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Reducing the need for Rapid Intervention Crews

More effort must be directed to keeping firefighters out of harm’s way in the first place

By Michael Petroff
Battalion chief/training officer (ret.)

Rapid Intervention Crew training is among the most popular topics today. But when is an RIC designed to operate? Answer: After a firefighter is in trouble and may not be able to self rescue.

We spend hours of training and considerable funds developing RIC kits and procedures. We issue helmet stickers, vests and bestow special status to the RIC. Fire officers are taught to place RICs at multiple points of entry and to assign “sufficient” staffing of such crews.

It would appear that as conditions deteriorate, focus may be concentrated on beefing up RIC status, rather than considering strategic withdrawal and changing to a defensive operation.

The results of an extensive study by the Phoenix Fire Department following the death of Firefighter Brett Tarver in 2001 found that “rapid intervention isn’t rapid.” In an old article in Fire Engineering, Executive Assistant Chief Steve Kreis said while the concept of rapid intervention has been institutionalized in many departments nationwide, the number of LODDs has not been significantly reduced.

The United States Fire Administration’s special report, “Rapid Intervention Teams and How to Avoid Needing Them,” seems to focus more about the implementation of an RIC or FAST than it does about the title of the document.

Limited information is given on reducing the need for RIC. But in order to reduce firefighter line of duty death and injury, we must focus more on risk management issues such as building construction, developing needed fire flow, victim survivability profile, firefighting staffing and training issues and firefighter fitness.

While it is noble and honorable to be among those willing to risk their wellbeing to rescue a fellow firefighter, more effort must be directed to keeping those firefighters out of harm’s way in the first place.

NFPA Standard for Fire Service Rapid Intervention Crews NFPA 1407 does not present “prevention” of the need for RIC within the document.

The scope of the document states, “This standard specified the basic training procedures for fire service personnel to conduct fire fighter rapid intervention operations. This standard specifies basic evolutions that can be adapted to local conditions and serves as a standard mechanism for the evaluation on minimum acceptable performance during training for rapid intervention activities.”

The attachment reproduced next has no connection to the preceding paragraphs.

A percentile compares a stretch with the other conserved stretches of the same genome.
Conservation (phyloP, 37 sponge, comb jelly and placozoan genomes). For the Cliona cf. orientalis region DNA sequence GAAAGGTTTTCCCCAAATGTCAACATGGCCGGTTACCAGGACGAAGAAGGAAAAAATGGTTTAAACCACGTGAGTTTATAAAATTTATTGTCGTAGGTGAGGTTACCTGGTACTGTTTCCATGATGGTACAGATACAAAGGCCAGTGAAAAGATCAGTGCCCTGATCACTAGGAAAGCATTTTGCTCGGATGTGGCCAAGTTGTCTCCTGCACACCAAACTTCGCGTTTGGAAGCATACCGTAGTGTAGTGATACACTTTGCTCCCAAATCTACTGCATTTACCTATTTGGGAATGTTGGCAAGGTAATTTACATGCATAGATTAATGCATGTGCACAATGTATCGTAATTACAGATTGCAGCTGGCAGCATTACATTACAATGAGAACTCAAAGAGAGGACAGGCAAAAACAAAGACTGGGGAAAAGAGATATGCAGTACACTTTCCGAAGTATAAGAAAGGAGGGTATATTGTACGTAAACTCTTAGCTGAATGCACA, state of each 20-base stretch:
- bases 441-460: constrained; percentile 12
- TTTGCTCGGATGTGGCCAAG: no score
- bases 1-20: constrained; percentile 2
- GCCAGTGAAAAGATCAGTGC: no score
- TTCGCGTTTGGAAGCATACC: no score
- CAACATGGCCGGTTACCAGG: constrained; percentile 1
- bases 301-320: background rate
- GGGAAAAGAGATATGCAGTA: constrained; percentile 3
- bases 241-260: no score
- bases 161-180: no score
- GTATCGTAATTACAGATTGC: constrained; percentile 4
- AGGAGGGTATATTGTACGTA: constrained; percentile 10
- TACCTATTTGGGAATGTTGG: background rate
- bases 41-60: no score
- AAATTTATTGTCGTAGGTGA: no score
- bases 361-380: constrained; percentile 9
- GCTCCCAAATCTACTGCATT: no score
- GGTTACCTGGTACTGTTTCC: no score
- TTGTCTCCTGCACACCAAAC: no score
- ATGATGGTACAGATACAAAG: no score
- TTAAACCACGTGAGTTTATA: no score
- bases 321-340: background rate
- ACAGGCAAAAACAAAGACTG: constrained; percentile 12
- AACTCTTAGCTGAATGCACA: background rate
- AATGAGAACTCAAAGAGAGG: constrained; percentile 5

The International Association of Fire Chiefs’ draft “Rules of Engagement for Structural Firefighting” guidelines are worth checking out :

  • Size‐Up Your Tactical Area of Operation
  • Determine the Occupant Survival Profile
  • DO NOT Risk Your Life for Lives or Property That Can Not Be Saved
  • Extend LIMITED Risk to Protect SAVABLE Property
  • Extend Vigilant and Measured Risk to Protect and Rescue SAVABLE Lives
  • Go in Together, Stay Together, Come Out Together
  • Maintain Continuous Awareness of Your Air Supply, Situation, Location and Fire Conditions
  • Constantly Monitor Fireground Communications for Critical Radio Reports
  • You Are Required to Report Unsafe Practices or Conditions That Can Harm You. Stop, Evaluate and Decide.
  • You Are Required to Abandon Your Position and Retreat Before Deteriorating Conditions Can Harm You
  • Declare a May Day As Soon As You THINK You Are in Danger

By following the IAFC guidelines, maintaining crew integrity and having situational awareness, the number of injuries and deaths will be reduced. Making efforts to reduce the need for RIC will also result in a reduction of casualties.

Learn how to lead your department’s safety initiatives in, ‘S.O. Sidelines,’ the Fire Department Safety Officers Association’s FireRescue1 exclusive column. The FDSOA, an 18-year-old fire safety organization, teaches important lessons in how to be an effective fire department safety officer.
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